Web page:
H.J. Res. 57 -  Rolls back a rule that gave state and local educational agencies greater flexibility to set education standards, including accountability measures used to demonstrate the quality of education provided. This rule implements provisions from the bipartisan Every Student Succeeds Act. Repeals a rule that provides states and LEAs (local education agencies) greater flexibility and autonomy, and ensures the civil rights legacy of the law through key equity protections. Congressman Garamendi voted "NO." 

H.J. Res. 58 - Removes a rule that requires states to report specific information on teacher preparation programs, such as student learning outcomes, and rate their effectiveness. This will seriously hinder the quality, effectiveness, and transparency of teacher preparation programs across the nation. Congressman Garamendi voted "NO."

Congressional Week January 30 - February 3

Congressional Review Act Repeals in House

*Note about the Congressional Review Act: not only does it repeal rules, but it prohibits the adoption of a “substantially similar” rule anytime in the future, essentially blocking future rulemaking on a given issue.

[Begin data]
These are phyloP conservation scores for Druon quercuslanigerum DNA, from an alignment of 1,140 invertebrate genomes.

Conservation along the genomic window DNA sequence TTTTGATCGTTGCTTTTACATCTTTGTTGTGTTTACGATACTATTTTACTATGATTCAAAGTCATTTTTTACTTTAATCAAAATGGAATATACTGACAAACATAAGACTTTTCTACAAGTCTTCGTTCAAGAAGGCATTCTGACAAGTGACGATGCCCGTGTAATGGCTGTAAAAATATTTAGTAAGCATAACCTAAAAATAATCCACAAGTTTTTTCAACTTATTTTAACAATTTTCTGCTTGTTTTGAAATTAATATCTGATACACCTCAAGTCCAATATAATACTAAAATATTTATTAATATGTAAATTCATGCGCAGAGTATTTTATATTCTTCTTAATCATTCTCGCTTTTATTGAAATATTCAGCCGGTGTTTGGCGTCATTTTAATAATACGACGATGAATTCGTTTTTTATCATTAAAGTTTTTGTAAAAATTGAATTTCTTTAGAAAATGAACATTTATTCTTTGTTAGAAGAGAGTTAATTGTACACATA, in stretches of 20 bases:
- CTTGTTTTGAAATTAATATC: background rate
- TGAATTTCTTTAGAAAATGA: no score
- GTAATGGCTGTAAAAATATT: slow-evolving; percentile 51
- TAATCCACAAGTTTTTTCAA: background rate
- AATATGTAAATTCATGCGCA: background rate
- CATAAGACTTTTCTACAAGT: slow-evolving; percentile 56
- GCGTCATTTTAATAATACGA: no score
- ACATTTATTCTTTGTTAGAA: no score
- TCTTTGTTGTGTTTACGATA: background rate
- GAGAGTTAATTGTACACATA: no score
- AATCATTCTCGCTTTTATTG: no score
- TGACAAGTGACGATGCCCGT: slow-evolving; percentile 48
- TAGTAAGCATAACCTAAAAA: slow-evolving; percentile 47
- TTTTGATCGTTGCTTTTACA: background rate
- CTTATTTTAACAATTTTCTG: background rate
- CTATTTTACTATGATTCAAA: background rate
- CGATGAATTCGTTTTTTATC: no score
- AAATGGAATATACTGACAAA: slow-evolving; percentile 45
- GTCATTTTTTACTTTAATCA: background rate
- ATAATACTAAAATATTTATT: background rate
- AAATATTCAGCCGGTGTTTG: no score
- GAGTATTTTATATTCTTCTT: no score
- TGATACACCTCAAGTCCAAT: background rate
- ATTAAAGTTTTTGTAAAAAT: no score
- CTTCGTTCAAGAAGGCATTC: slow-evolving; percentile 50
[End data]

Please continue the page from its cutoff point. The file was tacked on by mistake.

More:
H.J.Res. 38 – Removes regulations on coal mining and protections for clean water. Repeals the Interior Department’s stream protection rule, which prohibits mining activities that would cause “material damage” to streams outside of the mining permit area. Congressman Garamendi voted "NO." This bill has also passed the Senate.

H.J.Res. 41 – Removes Dodd-Frank transparency requirements for oil and gas companies. Repeals a rule that requires companies to disclose payments to the U.S. and foreign governments for the development of oil, natural gas or minerals. Congressman Garamendi voted "NO." This bill has also passed the Senate.

H.J.Res. 40 – Removes mental health background check requirements for potential firearm buyers. The Social Security Administration wouldn’t be able to report disability insurance recipients of the FBI’s background check system for prospective gun buyers under an as-yet-unnumbered resolution. Congressman Garamendi voted "NO."

H.J.Res. 37 – Removes a rule requiring prospective federal contractors to disclose their labor violations. Congressman Garamendi voted "NO."

H.J.Res. 36 – Removes clean air protections. Repeals a BLM rule that requires oil and gas production operations on federal land to reduce wasted methane. Congressman Garamendi voted "NO."